Thetford notes that this has created a level of suspense within the financial services industry, as it prepares for the growing pains associated with regulatory change, which will likely include adjusting and modifying compliance procedures and educating staff.
In addition to assessing their compliance programs in anticipation of regulatory changes, financial services firms are also evaluating the types of products they offer.
Jason Marx, VP and general manager of the mortgage division at Wolters Kluwer Financial Services says mortgage companies continued to expand their Federal Housing Administration (FHA) lending programs at a fast pace to keep up with market demand for government-insured lending programs. He expects them to increase their activities in response to currently lower rates, refinance initiatives, and loan modification programs throughout the rest of the year as they take advantage of the Treasury’s new Making Home Affordable Program.
Marx commented, ""Lenders are very interested in becoming involved with the program. They realize that by helping distressed borrowers refinance or modify their loans, they can assist those borrowers that have the intent and ability to make regular payments and stay in their home.""
Kevin Byrne, senior regulatory consultant at Wolters Kluwer Financial Services, added that financial institutions will also need to make sure they’re doing all they can in the coming year to combat identity theft, money laundering, and other financial crimes, such as mortgage fraud. He cited the record number of Suspicious Activity Reports (SARs) filed by institutions in 2008 as direct evidence that such financial crimes are on the rise.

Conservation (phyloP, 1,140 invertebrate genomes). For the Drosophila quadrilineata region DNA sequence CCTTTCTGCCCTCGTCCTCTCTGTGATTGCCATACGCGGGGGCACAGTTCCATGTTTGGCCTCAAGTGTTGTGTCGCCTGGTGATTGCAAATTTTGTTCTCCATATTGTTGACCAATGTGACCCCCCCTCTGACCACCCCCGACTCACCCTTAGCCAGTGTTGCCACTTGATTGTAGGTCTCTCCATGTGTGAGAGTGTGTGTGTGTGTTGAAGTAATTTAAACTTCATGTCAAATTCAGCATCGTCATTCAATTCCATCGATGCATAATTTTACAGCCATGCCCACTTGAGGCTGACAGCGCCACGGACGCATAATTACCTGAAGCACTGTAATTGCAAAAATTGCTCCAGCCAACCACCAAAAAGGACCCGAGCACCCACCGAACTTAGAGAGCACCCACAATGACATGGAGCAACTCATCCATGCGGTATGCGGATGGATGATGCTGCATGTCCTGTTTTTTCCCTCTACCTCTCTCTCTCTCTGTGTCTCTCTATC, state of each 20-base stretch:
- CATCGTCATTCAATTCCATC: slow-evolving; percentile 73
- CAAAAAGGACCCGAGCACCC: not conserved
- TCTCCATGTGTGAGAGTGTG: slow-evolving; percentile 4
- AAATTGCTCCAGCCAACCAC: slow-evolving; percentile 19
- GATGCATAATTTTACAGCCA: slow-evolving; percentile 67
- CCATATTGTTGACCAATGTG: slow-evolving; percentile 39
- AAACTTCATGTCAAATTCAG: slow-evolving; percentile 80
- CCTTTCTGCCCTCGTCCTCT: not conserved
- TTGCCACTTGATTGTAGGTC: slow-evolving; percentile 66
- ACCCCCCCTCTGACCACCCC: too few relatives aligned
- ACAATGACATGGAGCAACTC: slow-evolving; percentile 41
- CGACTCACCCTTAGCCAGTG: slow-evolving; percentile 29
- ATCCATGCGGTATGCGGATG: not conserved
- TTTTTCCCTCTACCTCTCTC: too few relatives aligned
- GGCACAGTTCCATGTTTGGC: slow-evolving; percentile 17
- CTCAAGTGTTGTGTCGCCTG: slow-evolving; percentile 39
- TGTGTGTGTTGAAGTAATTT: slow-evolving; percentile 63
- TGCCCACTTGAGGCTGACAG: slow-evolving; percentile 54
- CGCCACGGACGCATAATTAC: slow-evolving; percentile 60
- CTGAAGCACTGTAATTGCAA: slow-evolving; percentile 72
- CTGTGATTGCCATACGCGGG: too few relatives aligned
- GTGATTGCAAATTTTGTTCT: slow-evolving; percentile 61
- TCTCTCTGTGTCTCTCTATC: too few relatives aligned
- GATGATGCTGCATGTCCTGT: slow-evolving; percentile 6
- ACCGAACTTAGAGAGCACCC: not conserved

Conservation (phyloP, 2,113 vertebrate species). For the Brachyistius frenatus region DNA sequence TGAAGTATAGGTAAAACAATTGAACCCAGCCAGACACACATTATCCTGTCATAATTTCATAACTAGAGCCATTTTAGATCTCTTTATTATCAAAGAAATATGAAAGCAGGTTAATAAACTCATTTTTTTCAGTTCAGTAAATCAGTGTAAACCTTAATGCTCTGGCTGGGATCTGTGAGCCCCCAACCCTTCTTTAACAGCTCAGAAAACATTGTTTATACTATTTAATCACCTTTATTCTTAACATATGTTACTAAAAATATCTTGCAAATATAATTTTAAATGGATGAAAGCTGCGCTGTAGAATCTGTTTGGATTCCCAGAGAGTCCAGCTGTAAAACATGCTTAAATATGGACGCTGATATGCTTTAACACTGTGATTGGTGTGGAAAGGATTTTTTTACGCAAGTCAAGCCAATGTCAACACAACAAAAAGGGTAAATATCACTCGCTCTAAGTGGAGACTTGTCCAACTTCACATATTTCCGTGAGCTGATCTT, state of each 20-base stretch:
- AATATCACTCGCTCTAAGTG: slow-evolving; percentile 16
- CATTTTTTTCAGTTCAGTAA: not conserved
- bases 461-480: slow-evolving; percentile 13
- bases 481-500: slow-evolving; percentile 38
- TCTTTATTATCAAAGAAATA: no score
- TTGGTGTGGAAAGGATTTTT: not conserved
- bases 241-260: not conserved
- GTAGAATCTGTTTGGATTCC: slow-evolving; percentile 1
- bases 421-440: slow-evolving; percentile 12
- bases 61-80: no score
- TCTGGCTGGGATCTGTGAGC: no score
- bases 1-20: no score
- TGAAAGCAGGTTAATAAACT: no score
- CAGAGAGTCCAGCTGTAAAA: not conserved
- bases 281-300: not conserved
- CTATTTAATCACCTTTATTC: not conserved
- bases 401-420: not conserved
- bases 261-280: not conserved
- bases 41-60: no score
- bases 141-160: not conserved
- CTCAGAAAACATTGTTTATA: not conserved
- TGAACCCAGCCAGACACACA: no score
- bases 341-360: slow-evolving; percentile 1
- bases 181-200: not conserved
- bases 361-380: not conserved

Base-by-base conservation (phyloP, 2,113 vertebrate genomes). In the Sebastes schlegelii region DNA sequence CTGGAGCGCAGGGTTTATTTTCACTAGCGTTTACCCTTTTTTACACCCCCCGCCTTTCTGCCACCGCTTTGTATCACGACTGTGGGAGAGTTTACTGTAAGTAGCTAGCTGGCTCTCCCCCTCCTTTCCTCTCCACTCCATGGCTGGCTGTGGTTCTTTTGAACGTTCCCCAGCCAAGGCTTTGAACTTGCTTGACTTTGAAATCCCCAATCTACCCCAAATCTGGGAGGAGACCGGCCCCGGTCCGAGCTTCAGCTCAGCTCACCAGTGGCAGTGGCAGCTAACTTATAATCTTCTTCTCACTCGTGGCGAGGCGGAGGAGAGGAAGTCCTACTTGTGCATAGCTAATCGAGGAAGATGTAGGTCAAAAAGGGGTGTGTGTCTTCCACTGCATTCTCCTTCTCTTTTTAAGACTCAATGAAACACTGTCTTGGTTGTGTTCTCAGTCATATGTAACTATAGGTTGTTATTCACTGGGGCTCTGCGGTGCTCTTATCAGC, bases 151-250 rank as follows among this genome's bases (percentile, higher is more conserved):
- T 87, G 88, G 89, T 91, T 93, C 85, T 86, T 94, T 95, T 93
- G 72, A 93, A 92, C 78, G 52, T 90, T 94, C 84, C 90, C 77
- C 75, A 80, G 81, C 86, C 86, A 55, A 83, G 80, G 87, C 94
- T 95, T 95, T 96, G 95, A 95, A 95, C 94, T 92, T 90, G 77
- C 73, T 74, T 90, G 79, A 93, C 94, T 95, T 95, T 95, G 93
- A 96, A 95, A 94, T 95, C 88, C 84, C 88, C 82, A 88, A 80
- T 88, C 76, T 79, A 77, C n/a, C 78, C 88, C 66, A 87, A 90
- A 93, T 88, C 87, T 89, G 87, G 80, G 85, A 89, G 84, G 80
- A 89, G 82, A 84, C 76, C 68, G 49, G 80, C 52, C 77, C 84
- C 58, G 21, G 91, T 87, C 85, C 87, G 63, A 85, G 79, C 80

Byrne explained, ""In a down economy, instances of fraud committed out of desperation by consumers, as well as an institution’s own employees, often grow dramatically. When you combine that trend with the growing sophistication and globalization of today’s financial criminals, you create an environment ripe for an overall spike in fraudulent activity.""
Downey added, ""Managing operational and compliance risks like fraud can no longer be viewed as a necessary evil. It has to be seen as a reality of doing business in today’s marketplace. Regulators and consumers were much more tolerant when times were good. But they’re not so much now that times aren’t so good. That’s not likely to change anytime soon.""
The team at ""Wolters Kluwer Financial Services"":http://www.WoltersKluwerFS.com provides financial organizations with compliance, content, and technology solutions and services to manage risk and improve efficiencies across their enterprise.

About Author: Carrie Bay

Carrie Bay is a freelance writer for DS News and its sister publication MReport. She served as online editor for DSNews.com from 2008 through 2011. Prior to joining DS News and the Five Star organization, she managed public relations, marketing, and media relations initiatives for several B2B companies in the financial services, technology, and telecommunications industries. She also wrote for retail and nonprofit organizations upon graduating from Texas A&M University with degrees in journalism and English.